DEARBORN – The upcoming battery-powered Focus Electric will outrun the Nissan Leaf on a single charge, giving it the highest miles-per-gallon-equivalent rating of any mainstream electric vehicle, Ford officials reveal.

The ’12 model EV will have a range of 76 miles (122 km) between charges and an Environmental Protection Agency rating of 105 MPGe, executives say during a backgrounder here on Ford’s efforts to increase its overall fleet efficiency through 2020 and beyond.

The Leaf officially has a 73-mile (117-km) range and an MPGe of 99.

Ford says the Focus Electric also will offer a better highway rating, at 99 MPGe vs. the Leaf’s 92, and boast 110 MPGe city to the Leaf’s 106.

It will take just over half the time to fully charge a depleted Focus battery, at four hours using a 220V line, compared with seven hours for the Nissan model.

The Focus will develop more horsepower than the Leaf, at 143 vs. 107, but provide less torque, at 184 lb.-ft. (249 Nm) compared with 207 (281 Nm).

The auto maker does not reveal technical details of the new model here, so it is unclear whether lighter weight, a bigger battery or some other design feature gives the Focus its advantage. Pricing also has not been announced.

Ford says its ’13 model Fusion Energi plug-in hybrid has a projected MPGe rating of 100, which would make it the most fuel-efficient midsize sedan in the world.

The mileage ratings suggest the auto maker is making good on its 4-year-old fuel-efficiency-driven product plan Derrick Kuzak, outgoing group vice president-global product development, says is now entering its second of three phases.

Kuzak, who will retire next month, says Ford is moving from a development to a full-implementation period from now through 2020 that will increase use of fuel-efficiency technologies such as stop/start systems, light-weighting, electrification and small-displacement turbocharged engines.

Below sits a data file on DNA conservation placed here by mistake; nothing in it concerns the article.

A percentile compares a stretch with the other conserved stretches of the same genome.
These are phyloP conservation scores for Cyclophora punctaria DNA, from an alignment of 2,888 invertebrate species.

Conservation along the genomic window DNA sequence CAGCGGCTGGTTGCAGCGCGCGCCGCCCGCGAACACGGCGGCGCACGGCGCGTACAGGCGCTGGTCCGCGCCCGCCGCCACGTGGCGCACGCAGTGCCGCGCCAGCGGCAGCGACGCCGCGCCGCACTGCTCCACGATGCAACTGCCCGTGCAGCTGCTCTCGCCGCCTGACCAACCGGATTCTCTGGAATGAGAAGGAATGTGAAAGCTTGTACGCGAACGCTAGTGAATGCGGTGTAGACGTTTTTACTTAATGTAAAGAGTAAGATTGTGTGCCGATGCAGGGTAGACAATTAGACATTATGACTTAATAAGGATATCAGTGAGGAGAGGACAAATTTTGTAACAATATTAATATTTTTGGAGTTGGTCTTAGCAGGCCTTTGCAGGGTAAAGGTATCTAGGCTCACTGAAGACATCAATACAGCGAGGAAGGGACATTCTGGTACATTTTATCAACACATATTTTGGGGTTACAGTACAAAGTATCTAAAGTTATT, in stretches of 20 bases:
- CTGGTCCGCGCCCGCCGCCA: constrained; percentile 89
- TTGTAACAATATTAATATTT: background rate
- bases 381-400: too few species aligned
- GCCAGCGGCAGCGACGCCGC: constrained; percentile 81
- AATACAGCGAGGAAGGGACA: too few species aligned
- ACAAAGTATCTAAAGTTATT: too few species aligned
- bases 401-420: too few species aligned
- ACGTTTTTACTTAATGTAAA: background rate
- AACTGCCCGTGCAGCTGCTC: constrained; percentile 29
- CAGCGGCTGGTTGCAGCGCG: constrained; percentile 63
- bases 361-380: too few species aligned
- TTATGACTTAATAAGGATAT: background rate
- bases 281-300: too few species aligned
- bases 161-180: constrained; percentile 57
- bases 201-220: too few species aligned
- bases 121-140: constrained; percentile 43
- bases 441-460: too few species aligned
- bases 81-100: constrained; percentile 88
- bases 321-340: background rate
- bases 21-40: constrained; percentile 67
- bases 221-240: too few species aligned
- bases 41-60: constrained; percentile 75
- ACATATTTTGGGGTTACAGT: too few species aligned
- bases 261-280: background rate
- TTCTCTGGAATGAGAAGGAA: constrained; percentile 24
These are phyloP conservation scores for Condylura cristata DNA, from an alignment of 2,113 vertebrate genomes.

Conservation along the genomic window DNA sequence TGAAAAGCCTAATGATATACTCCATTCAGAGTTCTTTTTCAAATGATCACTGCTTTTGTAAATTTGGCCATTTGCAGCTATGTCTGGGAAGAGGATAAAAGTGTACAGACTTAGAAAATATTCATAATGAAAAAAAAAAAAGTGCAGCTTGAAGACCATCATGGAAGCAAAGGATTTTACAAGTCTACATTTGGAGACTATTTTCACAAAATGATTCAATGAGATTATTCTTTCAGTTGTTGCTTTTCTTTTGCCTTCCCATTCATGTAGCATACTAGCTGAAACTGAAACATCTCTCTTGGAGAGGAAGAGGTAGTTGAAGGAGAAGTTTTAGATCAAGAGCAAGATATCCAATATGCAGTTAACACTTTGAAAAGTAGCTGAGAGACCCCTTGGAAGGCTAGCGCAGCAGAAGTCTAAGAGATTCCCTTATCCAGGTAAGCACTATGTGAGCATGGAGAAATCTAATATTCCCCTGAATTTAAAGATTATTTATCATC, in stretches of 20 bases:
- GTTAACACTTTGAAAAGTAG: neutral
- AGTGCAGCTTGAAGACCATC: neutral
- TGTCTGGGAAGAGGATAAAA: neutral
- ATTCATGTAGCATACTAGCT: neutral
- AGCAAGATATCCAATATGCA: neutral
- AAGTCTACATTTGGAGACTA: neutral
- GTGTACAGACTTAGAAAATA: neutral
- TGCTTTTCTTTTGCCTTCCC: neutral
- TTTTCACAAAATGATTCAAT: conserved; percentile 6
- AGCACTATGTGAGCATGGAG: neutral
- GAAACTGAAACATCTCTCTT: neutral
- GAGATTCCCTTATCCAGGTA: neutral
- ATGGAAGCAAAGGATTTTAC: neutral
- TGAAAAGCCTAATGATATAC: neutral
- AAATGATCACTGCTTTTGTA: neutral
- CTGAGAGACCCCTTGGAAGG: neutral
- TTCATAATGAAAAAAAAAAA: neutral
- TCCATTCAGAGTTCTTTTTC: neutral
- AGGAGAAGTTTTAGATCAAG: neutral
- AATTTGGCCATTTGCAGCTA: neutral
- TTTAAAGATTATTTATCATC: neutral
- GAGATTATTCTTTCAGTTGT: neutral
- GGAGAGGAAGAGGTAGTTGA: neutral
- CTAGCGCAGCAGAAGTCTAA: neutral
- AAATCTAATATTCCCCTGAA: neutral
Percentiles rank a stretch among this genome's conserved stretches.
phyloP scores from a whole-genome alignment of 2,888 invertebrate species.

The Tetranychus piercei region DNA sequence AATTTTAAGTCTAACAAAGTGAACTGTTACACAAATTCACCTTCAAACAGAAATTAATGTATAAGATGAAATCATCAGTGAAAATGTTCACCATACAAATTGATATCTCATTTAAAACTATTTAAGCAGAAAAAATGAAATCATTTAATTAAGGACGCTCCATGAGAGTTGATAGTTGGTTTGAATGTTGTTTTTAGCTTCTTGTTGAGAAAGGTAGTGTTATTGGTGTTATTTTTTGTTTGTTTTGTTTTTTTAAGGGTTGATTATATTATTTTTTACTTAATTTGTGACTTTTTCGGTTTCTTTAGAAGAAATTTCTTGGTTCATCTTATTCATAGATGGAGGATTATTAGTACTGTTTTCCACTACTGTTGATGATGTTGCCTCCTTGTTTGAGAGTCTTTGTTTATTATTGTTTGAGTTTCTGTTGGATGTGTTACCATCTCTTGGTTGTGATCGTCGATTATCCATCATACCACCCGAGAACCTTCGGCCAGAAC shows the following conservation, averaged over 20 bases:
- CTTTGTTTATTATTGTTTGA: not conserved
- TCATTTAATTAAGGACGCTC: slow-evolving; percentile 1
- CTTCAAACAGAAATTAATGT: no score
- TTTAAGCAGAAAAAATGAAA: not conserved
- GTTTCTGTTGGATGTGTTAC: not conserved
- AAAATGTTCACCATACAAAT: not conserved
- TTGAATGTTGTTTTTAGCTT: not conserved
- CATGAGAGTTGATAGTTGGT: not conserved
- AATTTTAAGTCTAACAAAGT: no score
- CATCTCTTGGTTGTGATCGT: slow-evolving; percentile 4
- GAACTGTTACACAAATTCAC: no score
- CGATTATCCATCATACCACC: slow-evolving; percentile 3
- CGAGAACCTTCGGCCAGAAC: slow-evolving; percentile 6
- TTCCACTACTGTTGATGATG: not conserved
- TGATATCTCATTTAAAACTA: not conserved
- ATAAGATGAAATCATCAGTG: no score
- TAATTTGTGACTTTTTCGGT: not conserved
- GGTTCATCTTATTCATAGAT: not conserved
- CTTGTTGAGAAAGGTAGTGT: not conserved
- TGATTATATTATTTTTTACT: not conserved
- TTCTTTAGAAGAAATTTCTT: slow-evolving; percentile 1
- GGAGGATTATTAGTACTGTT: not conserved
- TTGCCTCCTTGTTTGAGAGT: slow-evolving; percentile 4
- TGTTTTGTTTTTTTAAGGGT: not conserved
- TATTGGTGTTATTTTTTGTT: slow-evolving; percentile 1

The final phase, targeted for 2020 and beyond, will see electrification used in 25% of Ford’s global fleet, Kuzak predicts. About 75% of electrified models will be hybrid vehicles, not pure EVs.

This year, Kuzak says, Ford will offer 6-speed automatics and electric power steering on 100% of its vehicle lineup. EcoBoost direct-injected, turbocharged engines will be available on 1.5 million vehicles by 2013, up from fewer than 128,000 last year.

“We’ve been working on (EcoBoost) for 13 years,” Kuzak says, adding he believes Ford has an edge over its competitors in DI-turbocharging technology.

The auto maker has 125 patents around EcoBoost, “with that intellectual property all focused on finding the sweet spot between low-end torque and fuel economy,” he says. “We believe we are unique in having found that sweet spot.”

Kuzak says Ford’s MPG-driven technology offers better performance for less money than fuel-efficient products from key competitors.

He points to the upcoming ’13 Fusion, powered by a 1.6L EcoBoost engine with stop/start that will offer equivalent horsepower, torque and highway fuel economy to the new ’13 Chevrolet Malibu Eco but better it by 1 mpg (0.4 km/L) in the city.

“And the value equation will be substantially in our favor,” he says, declining to disclose the price of the car, due later this year.

Comparing the Fusion PHEV to the Chevrolet Volt, Kuzak says the Ford seats one more passenger, boasts a gas-electric range that is 125 miles (201 km) beyond the Volt’s and, at 100 MPGe, outperforms the Chevrolet’s 93 MPGe rating.

“We spent a lot of time…around what the (electric-only) range should be,” Kuzak says of the Fusion PHEV, declining to reveal specific distances the model will be able to travel on battery power.

“If you make the range too large, driven for example by (government) subsidies, you actually will not be doing the right thing from a customer perspective. We’ve done the analysis, across all regions of the world, from a customer-driven perspective to decide what is the size of our battery in a plug-in hybrid.”

Ford says it is holding fast to its mileage-driven product plan because fuel costs will continue to rise as still-developing markets emerge and hike global demand for vehicles and oil.

“We are at a unique time in our economic history,” says Chief Economist Ellen Hughes-Cromwick, noting there are 50-plus emerging markets around the globe on the verge of takeoff. “Growth will happen rapidly over the next 10 years.”

It’s unclear how high and how fast the price of oil will rise, she adds, but it “will be trending up.”